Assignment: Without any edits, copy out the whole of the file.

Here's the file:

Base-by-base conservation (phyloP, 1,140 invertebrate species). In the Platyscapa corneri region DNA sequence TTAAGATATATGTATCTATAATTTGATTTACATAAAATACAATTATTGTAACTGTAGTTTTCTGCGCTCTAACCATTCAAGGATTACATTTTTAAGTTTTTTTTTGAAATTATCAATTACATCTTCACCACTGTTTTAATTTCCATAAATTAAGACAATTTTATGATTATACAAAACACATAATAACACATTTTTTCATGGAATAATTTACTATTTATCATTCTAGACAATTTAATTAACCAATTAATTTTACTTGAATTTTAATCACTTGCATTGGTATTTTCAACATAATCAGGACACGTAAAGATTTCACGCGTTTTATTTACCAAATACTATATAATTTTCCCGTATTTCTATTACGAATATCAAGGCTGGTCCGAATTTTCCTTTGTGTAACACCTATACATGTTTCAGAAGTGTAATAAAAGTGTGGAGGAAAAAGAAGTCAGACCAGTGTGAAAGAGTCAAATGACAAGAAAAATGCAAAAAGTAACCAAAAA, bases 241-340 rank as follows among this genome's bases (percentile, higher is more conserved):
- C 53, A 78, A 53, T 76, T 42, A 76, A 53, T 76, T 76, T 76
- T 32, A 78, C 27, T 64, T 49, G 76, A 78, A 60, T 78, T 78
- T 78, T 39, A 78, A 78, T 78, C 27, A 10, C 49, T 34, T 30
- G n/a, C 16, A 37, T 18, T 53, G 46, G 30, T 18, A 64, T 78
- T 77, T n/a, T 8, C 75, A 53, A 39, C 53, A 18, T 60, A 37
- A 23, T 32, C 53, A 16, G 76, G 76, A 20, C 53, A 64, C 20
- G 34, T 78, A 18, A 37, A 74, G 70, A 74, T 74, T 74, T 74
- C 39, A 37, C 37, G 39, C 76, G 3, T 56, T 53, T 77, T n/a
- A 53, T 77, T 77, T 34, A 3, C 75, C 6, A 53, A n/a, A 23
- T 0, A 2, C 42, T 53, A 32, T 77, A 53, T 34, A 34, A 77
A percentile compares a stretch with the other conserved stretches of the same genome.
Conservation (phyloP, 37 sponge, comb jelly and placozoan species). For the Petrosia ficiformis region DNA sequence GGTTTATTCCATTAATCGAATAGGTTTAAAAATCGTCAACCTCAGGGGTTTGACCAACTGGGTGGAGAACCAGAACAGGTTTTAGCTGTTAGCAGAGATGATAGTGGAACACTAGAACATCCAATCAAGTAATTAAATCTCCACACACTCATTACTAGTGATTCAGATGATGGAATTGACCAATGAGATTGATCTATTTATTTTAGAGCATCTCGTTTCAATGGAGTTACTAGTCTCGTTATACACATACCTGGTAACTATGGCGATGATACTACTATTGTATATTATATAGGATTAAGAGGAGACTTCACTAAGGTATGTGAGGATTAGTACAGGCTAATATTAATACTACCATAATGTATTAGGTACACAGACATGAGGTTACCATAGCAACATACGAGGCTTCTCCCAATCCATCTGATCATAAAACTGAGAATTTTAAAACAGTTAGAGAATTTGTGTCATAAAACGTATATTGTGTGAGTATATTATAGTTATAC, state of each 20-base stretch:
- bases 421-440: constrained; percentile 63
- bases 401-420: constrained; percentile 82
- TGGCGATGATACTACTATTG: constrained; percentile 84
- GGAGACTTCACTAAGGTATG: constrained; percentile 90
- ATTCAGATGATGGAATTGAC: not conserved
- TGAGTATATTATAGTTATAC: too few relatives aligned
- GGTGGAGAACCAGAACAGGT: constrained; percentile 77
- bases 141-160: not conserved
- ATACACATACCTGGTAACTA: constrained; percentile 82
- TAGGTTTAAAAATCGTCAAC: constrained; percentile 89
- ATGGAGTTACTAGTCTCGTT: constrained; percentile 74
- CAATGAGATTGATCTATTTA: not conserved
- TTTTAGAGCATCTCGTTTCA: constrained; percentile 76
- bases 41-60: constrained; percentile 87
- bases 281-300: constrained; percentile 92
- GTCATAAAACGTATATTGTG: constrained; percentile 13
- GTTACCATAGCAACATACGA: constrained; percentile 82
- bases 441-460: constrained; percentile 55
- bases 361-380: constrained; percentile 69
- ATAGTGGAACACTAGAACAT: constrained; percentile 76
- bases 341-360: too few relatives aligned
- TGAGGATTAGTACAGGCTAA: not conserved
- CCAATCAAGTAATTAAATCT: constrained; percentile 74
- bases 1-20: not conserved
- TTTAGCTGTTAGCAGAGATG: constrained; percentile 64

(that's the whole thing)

Base-by-base conservation (phyloP, 1,140 invertebrate species). In the Platyscapa corneri region DNA sequence TTAAGATATATGTATCTATAATTTGATTTACATAAAATACAATTATTGTAACTGTAGTTTTCTGCGCTCTAACCATTCAAGGATTACATTTTTAAGTTTTTTTTTGAAATTATCAATTACATCTTCACCACTGTTTTAATTTCCATAAATTAAGACAATTTTATGATTATACAAAACACATAATAACACATTTTTTCATGGAATAATTTACTATTTATCATTCTAGACAATTTAATTAACCAATTAATTTTACTTGAATTTTAATCACTTGCATTGGTATTTTCAACATAATCAGGACACGTAAAGATTTCACGCGTTTTATTTACCAAATACTATATAATTTTCCCGTATTTCTATTACGAATATCAAGGCTGGTCCGAATTTTCCTTTGTGTAACACCTATACATGTTTCAGAAGTGTAATAAAAGTGTGGAGGAAAAAGAAGTCAGACCAGTGTGAAAGAGTCAAATGACAAGAAAAATGCAAAAAGTAACCAAAAA, bases 241-340 rank as follows among this genome's bases (percentile, higher is more conserved):
- C 53, A 78, A 53, T 76, T 42, A 76, A 53, T 76, T 76, T 76
- T 32, A 78, C 27, T 64, T 49, G 76, A 78, A 60, T 78, T 78
- T 78, T 39, A 78, A 78, T 78, C 27, A 10, C 49, T 34, T 30
- G n/a, C 16, A 37, T 18, T 53, G 46, G 30, T 18, A 64, T 78
- T 77, T n/a, T 8, C 75, A 53, A 39, C 53, A 18, T 60, A 37
- A 23, T 32, C 53, A 16, G 76, G 76, A 20, C 53, A 64, C 20
- G 34, T 78, A 18, A 37, A 74, G 70, A 74, T 74, T 74, T 74
- C 39, A 37, C 37, G 39, C 76, G 3, T 56, T 53, T 77, T n/a
- A 53, T 77, T 77, T 34, A 3, C 75, C 6, A 53, A n/a, A 23
- T 0, A 2, C 42, T 53, A 32, T 77, A 53, T 34, A 34, A 77
A percentile compares a stretch with the other conserved stretches of the same genome.
Conservation (phyloP, 37 sponge, comb jelly and placozoan species). For the Petrosia ficiformis region DNA sequence GGTTTATTCCATTAATCGAATAGGTTTAAAAATCGTCAACCTCAGGGGTTTGACCAACTGGGTGGAGAACCAGAACAGGTTTTAGCTGTTAGCAGAGATGATAGTGGAACACTAGAACATCCAATCAAGTAATTAAATCTCCACACACTCATTACTAGTGATTCAGATGATGGAATTGACCAATGAGATTGATCTATTTATTTTAGAGCATCTCGTTTCAATGGAGTTACTAGTCTCGTTATACACATACCTGGTAACTATGGCGATGATACTACTATTGTATATTATATAGGATTAAGAGGAGACTTCACTAAGGTATGTGAGGATTAGTACAGGCTAATATTAATACTACCATAATGTATTAGGTACACAGACATGAGGTTACCATAGCAACATACGAGGCTTCTCCCAATCCATCTGATCATAAAACTGAGAATTTTAAAACAGTTAGAGAATTTGTGTCATAAAACGTATATTGTGTGAGTATATTATAGTTATAC, state of each 20-base stretch:
- bases 421-440: constrained; percentile 63
- bases 401-420: constrained; percentile 82
- TGGCGATGATACTACTATTG: constrained; percentile 84
- GGAGACTTCACTAAGGTATG: constrained; percentile 90
- ATTCAGATGATGGAATTGAC: not conserved
- TGAGTATATTATAGTTATAC: too few relatives aligned
- GGTGGAGAACCAGAACAGGT: constrained; percentile 77
- bases 141-160: not conserved
- ATACACATACCTGGTAACTA: constrained; percentile 82
- TAGGTTTAAAAATCGTCAAC: constrained; percentile 89
- ATGGAGTTACTAGTCTCGTT: constrained; percentile 74
- CAATGAGATTGATCTATTTA: not conserved
- TTTTAGAGCATCTCGTTTCA: constrained; percentile 76
- bases 41-60: constrained; percentile 87
- bases 281-300: constrained; percentile 92
- GTCATAAAACGTATATTGTG: constrained; percentile 13
- GTTACCATAGCAACATACGA: constrained; percentile 82
- bases 441-460: constrained; percentile 55
- bases 361-380: constrained; percentile 69
- ATAGTGGAACACTAGAACAT: constrained; percentile 76
- bases 341-360: too few relatives aligned
- TGAGGATTAGTACAGGCTAA: not conserved
- CCAATCAAGTAATTAAATCT: constrained; percentile 74
- bases 1-20: not conserved
- TTTAGCTGTTAGCAGAGATG: constrained; percentile 64